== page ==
This was a characteristic of the Icelandic system. We can see how this could be applied successfully in our time also. Suppose you are an average Joe who gets wronged by some big business or organization, or gets sued by said business or organization. Instead of putting your own resources and life on the line, you could trade your right to sue or right to damages to another big business what specializes in trials. That way, justice would be done, and the risk to yourself is minimized. You can’t receive any damages, but you also don’t have to pay for lawyers, as well as pay possible penalties.

9. not start any trial where there is no complaint.

No “the people versus” nonsense. If no one wishes to go through a trial to get justice, then no one should have to. Pacifists especially should be allowed to pursue this way of life if they so desire.

10. yield to the individual’s choice of representation and arbitration.

11. be oriented towards dispute resolution, not confrontation; restitution, not punishment; universality, not stratification.

Remember the role of the justice system: to resolve disputes peacefully, to provide for restitution, to maintain social cohesion and, in general, to try to leave society in a better place than it was before the crime. Every part of the system must be oriented towards those goals.

For instance, jails should be only reserved, at best, for those people who cannot live in society. Jails are a purely punishment mechanism, leave society worse off, break social cohesion, and are certainly not used in a fair manner (celebrities, for one thing, do not live in the same conditions as the rest of the prisoners).

If every element of the system seeks to follow these goals, and is crafted in accordance with the 11 principles I have proposed here (or at the very minimum the 6 principles from the Magna Carta!), then it will be a justice system we can be proud of. Until then, “justice” as we know it will remain a hollow farce.

2 thoughts on “How to establish justice (part 2).

  1. quasibill July 2, 2007 at 10:43

    I’ve been moving away from the term “natural law” because the issues of “theft” and “property” tend to be too prickly. Too many variations and exceptions exist and have existed to claim some sort of “naturalness” or supreme being ordained nature. I’m starting to think the true basis is either a) natural rights in self-ownership and to the fruits of one’s labors, or b) a natural “law” of nothing more than the Golden Rule (this is a train of thought started by Shawn Wilbur).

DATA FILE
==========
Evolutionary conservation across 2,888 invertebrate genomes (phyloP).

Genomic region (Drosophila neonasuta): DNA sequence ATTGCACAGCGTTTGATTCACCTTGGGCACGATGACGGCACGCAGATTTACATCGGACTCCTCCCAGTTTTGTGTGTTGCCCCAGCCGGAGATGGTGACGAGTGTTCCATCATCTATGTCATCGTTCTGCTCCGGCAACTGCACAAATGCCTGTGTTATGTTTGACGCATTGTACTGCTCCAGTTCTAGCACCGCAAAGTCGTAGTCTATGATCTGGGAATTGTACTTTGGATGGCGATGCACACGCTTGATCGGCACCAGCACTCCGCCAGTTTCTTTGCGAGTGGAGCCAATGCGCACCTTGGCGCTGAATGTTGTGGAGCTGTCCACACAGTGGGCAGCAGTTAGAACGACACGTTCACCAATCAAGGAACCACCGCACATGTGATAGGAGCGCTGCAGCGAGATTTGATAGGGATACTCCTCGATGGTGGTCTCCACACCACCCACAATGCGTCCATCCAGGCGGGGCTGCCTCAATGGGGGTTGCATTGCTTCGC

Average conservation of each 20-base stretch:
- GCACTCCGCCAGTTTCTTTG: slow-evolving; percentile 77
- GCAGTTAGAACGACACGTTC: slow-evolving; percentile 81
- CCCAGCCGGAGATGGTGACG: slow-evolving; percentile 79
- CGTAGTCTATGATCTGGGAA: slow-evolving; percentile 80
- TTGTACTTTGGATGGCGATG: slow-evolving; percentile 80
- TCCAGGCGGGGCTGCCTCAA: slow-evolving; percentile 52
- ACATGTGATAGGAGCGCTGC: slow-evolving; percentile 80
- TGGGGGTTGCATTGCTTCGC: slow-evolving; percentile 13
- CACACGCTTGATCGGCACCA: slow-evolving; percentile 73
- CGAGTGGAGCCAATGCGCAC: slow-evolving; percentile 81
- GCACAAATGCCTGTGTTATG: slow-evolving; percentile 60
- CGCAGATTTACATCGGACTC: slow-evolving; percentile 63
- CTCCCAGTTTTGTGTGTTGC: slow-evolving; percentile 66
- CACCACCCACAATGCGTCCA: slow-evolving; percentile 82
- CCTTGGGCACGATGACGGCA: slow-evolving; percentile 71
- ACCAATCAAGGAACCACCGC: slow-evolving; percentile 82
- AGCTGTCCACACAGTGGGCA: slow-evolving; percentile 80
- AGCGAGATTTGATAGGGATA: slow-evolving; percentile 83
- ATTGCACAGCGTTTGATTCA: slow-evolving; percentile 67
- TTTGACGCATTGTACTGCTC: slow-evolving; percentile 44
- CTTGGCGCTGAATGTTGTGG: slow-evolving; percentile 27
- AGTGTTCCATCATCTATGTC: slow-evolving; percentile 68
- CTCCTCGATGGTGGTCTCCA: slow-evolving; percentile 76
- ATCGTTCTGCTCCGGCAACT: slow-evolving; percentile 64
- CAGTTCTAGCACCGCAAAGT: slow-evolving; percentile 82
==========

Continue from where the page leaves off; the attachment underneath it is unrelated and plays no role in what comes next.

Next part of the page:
From either of these starting points, mankind has reasoned his way to many diverse systems that have varying success in satisfying these underlying values. Through trial and error, as well as reasoned analysis, we can point to some critical shared points among the more successful ones. But the subjective nature of values indicates that there are many different tradeoffs that can be made amongst voluntary participants (for example, note the voluntary communities of the Amish and Mennonites) – especially when they are based on a fundamental value or values that is (are) consistently applied and ingrained into a given culture.

    I like the rest of your points, and just want to point out that the common law term for 8. is champerty. It is illegal in most of the U.S., except, of course, if you are a plaintiff’s lawyer (contingent fees are, of course, a form of selling your claim) or an insurance company (subrogation rights in an insurance policy are also a form of purchasing choses in action).

    I think the restriction of champerty is directly lucrative to both sets of privileged actors. In each case, there would be more competition in the market for buying the claims, and less need for the specialized services of the currently privileged actors, especially the insurance companies – if you had a reasonable opportunity to sell off any claim you accrue, there would be less need for insurance in the first place.

  2. Francois Tremblay July 2, 2007 at 16:56

    Excellent point about champetry. Thank you for the word also.

    As for the variety of solution that arise naturally, you are of course correct on that point. Spooner’s claim, as I understand it, is not that everyone is infallible as regards to justice- that would be silly- but rather that everyone can roughly understand what is just and what is not, and that with some formalization and study one can easily gain an excellent understanding of its general principles.

Comments are closed.

%d bloggers like this: